Mit­subishi Out­lander

The Out­lander was Bri­tain’s top-sell­ing PHEV, but how does it shape up next to newer ri­vals?

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THE Out­lander PHEV has proved a real sales suc­cess. When it launched, price par­ity with the diesel model and at­trac­tively low run­ning costs en­sured the Mit­subishi be­came Bri­tain’s bestselling plug-in hy­brid. Although our pic­tures show a top-spec 5hs, it’s the £31,805 Kotu model we test to see if it still has what it takes against newer ri­vals.

DE­SIGN & ENGI­NEER­ING

DE­SPITE a re­cent facelift for the Out­lander PHEV, the car’s un­der­pin­nings re­main sim­i­lar to when it was orig­i­nally launched, with a few tweaks here to freshen it up. This means a 2.0-litre petrol en­gine and two elec­tric motors giv­ing four-wheel-drive run­ning ca­pa­bil­ity to match the MINI – but with one dif­fer­ence: the Out­lander can send all of its bat­tery power to both the front and rear axles.

This facelifted car gets an EV pri­or­ity switch, which al­lows you to main­tain bat­tery power for when you need it, just like the Coun­try­man and Golf. Mit­subishi claims it’s im­proved the car’s re­gen­er­a­tive brak­ing too, which wasn’t the smoothest on its pre­de­ces­sor. It’s ad­justable us­ing the steer­ing wheel pad­dles, chang­ing the level of en­ergy har­nessed when slow­ing down.

A new cal­i­bra­tion for the sus­pen­sion dampers and dif­fer­ent rear sus­pen­sion bushes are claimed to im­prove re­fine­ment, while Mit­subishi has also de­vel­oped the elec­tric el­e­ment of the pow­er­train.

The bat­tery’s out­put is now 10 per cent greater, while the PHEV ’s rapid-charg­ing fa­cil­ity can now boost the bat­tery to 80 per cent from empty in around 25 min­utes. A full charge takes five hours with a con­ven­tional plug and 3.5 hours with a wall­box fast charger. Elec­tric-only range is now up to 33 miles, one mile fur­ther than be­fore.

This Kotu trim is pricier than the MINI and VW but you get a sim­i­lar level of kit, with a sat­nav sys­tem, Blue­tooth, DAB, cli­mate, cruise con­trol and park­ing sen­sors fit­ted as stan­dard.

While the equip­ment list might be a match for its ri­vals here, qual­ity isn’t. De­spite im­prove­ments to the Out­lander, too many sur­faces are still made from harder, cheaper plas­tic.

DRIV­ING

THE Out­lander PHEV ’s pow­er­train op­er­ates in a nar­rower win­dow than ei­ther of its ri­vals. Due to the car’s 1,845kg kerb­weight the 2.0-litre petrol en­gine feels strained, while the boost from the bat­tery and elec­tric motors isn’t as no­tice­able.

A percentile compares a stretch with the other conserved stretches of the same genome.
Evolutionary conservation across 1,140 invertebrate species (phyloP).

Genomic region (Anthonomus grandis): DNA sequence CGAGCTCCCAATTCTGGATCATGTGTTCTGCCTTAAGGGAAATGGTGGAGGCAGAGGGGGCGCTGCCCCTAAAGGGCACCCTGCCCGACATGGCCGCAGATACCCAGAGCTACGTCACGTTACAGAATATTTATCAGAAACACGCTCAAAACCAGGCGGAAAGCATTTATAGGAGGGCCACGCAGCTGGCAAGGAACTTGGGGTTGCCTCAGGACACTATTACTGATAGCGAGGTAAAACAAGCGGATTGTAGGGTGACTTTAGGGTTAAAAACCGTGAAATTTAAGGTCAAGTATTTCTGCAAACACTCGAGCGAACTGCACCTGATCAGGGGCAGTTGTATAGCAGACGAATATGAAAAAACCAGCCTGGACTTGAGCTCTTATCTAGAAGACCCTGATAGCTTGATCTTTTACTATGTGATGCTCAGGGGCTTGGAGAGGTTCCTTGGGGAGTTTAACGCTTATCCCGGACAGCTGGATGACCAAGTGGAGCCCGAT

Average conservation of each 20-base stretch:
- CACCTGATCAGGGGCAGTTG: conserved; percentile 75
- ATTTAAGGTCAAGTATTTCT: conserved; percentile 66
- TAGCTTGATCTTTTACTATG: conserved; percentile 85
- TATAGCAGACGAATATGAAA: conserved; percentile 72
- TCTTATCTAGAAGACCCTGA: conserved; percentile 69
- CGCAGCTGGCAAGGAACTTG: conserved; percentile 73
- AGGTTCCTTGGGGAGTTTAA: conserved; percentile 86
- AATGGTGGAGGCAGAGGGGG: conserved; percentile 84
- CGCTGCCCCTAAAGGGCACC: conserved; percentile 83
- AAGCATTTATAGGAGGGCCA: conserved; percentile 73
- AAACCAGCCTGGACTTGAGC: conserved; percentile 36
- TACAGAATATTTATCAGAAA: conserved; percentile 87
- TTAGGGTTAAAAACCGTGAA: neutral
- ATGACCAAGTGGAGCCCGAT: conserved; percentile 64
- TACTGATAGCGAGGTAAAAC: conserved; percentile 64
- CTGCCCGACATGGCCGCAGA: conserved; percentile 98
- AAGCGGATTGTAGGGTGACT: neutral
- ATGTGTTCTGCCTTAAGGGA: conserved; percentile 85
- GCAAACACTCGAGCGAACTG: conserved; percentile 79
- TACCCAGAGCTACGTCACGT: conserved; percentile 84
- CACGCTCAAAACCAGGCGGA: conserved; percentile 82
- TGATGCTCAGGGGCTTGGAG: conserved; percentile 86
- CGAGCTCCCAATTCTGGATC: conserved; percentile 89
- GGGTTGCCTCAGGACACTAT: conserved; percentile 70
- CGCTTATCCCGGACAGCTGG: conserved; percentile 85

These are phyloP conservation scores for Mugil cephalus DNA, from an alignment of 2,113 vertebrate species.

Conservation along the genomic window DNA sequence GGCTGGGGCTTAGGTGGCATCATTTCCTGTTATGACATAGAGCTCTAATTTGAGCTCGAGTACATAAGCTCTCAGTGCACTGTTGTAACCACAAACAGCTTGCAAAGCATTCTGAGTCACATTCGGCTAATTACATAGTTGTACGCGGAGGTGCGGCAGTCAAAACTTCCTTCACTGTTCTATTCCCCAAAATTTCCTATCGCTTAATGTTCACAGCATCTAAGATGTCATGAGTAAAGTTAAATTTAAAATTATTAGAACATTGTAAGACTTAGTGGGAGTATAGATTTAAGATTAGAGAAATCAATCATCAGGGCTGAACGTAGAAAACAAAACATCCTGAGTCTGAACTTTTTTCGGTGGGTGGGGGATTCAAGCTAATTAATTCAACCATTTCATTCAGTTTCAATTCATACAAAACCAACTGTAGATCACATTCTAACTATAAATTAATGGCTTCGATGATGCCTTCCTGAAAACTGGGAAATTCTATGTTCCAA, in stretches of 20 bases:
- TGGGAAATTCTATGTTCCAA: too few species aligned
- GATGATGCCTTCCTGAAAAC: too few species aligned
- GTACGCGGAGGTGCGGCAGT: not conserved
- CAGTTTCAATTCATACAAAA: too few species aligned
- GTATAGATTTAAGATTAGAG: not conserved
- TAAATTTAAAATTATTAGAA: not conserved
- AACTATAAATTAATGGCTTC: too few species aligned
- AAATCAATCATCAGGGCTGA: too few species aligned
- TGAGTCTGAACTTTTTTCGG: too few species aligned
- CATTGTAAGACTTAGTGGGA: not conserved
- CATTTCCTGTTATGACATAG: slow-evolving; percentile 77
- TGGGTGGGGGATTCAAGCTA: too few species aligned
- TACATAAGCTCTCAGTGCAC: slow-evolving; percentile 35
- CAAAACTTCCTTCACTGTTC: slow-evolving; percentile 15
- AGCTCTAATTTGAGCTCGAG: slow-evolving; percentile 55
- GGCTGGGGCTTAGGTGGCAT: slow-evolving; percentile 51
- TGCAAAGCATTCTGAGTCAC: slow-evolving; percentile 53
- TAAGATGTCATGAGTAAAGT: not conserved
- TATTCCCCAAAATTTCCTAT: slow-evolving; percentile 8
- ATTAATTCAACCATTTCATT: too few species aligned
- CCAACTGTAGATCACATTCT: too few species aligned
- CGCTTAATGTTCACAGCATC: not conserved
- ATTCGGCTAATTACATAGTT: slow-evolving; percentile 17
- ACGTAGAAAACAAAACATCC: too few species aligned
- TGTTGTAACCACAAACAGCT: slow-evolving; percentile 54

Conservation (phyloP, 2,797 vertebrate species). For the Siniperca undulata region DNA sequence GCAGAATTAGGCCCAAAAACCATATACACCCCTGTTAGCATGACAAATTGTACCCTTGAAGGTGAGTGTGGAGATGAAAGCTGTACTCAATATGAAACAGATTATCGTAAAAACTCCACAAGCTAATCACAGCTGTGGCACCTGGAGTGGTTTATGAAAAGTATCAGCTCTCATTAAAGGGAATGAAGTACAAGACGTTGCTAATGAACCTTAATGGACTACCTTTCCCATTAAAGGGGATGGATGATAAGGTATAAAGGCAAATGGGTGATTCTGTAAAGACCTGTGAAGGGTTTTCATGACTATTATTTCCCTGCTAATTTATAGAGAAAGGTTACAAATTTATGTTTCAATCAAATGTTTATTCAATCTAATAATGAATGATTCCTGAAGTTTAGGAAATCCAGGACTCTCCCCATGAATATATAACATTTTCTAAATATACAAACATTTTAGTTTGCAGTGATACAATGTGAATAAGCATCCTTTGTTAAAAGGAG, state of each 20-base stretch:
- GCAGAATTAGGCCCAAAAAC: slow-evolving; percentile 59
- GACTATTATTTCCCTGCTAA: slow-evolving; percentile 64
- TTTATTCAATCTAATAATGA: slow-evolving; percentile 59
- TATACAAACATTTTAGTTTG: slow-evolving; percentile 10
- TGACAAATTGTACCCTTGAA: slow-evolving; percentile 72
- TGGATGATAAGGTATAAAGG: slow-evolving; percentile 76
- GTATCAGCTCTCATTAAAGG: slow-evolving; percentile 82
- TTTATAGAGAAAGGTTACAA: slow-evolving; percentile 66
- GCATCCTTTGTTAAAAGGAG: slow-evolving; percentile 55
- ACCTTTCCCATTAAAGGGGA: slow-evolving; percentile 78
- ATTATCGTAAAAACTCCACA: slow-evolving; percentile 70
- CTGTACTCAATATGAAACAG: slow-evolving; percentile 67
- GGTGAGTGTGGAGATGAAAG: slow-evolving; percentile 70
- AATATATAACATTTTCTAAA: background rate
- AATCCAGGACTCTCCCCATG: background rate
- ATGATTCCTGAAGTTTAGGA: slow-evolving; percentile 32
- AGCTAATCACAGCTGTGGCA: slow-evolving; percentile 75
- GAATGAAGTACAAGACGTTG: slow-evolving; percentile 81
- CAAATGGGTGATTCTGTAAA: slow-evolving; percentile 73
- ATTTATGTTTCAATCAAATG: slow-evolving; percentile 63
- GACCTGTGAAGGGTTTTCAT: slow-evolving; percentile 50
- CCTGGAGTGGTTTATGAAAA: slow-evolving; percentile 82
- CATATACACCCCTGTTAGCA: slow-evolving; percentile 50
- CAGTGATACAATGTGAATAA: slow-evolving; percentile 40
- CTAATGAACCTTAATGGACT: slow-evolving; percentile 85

The sin­gle-speed CVT au­to­matic gear­box isn’t as re­spon­sive as the trans­mis­sions in its com­peti­tors, ei­ther. This setup meant we couldn’t record any in-gear times, but the Out­lander ac­cel­er­ated from 0-60mph in 9.0 sec­onds.

As well as be­ing the slow­est car, it’s also the worst dy­nam­i­cally. The high cen­tre of grav­ity and slow steer­ing mean it doesn’t han­dle as sweetly as the VW or MINI, and it doesn’t de­liver as much com­fort.

The chas­sis isn’t as well set up be­cause the car isn’t as com­posed as its ri­vals over bumps. Although all three cars are on the stiff side, the Out­lander doesn’t have the so­phis­ti­ca­tion when it comes to ride qual­ity, and com­bined with its rel­a­tive lack of re­fine­ment on the move, it means the Mit­subishi is more tax­ing over longer jour­neys.

Once the bat­tery has been de­pleted the nat­u­rally as­pi­rated en­gine doesn’t feel as punchy as its tur­bocharged ri­vals, while the fuel econ­omy dips fur­ther due to the heav­ier body. It means the Mit­subishi is more out of its com­fort zone on the mo­tor­way, but if you can keep the bat­tery topped up, it makes more sense around town.

PRAC­TI­CAL­ITY

GIVEN the Mit­subishi’s size, its 463-litre boot isn’t that large. That’s partly be­cause the bat­tery pack eats into space, so the load bay isn’t quite as us­able.

The PHEV loses the stan­dard Out­lander’s seven-seat ver­sa­til­ity, too, so there’s only space for five here. How­ever, it’s roomier in the rear than its more com­pact ri­vals, while the taller roofline gives good head­room in the back.

Stor­age is good, but not too much bet­ter than the Coun­try­man or Golf be­cause those cars feel bet­ter pack­aged and more mod­ern. How­ever, no load­ing lip for the boot and a big tail­gate means the Mit­subishi is easy to load, while the Out­lander’s higher ride height helps en­try and exit, com­pared with the lower Golf in par­tic­u­lar.

OWN­ER­SHIP

MIT­SUBISHI didn’t fea­ture as a brand in our Driver Power sur­vey, although it did achieve a place in our list of deal­ers. How­ever, it’s noth­ing to shout about; of­fi­cial garages took 30th spot out of 31 brands.

The Out­lander fares bet­ter when it comes to safety. With au­tonomous brak­ing plus seven airbags, it achieved a five-star Euro NCAP rat­ing.

RUN­NING COSTS

ALL three mod­els claim im­pres­sive com­bined fuel econ­omy, but un­less you charge them for nearly ev­ery jour­ney, they won’t yield econ­omy as high as their claims.

We plugged in the cars to max­imise ef­fi­ciency, and the VW came out on top with 47.3mpg. The MINI was sec­ond with 45.1mpg and the Mit­subishi av­er­aged 39. 2mpg.

The VW will save around £65 in fuel a year over the MINI and £275 over the Out­lander. Th­ese are still re­spectable re­sults com­pared with con­ven­tion­ally pow­ered al­ter­na­tives, while the low CO2 emis­sions mean ma­jor tax breaks for busi­ness users.

Spa­cious cabin is down to Out­lander’s big­ger di­men­sions REAR

CHARG­ING Flap on rear driver’s side flank re­veals stan­dard and CHADEMO fast charge sock­ets

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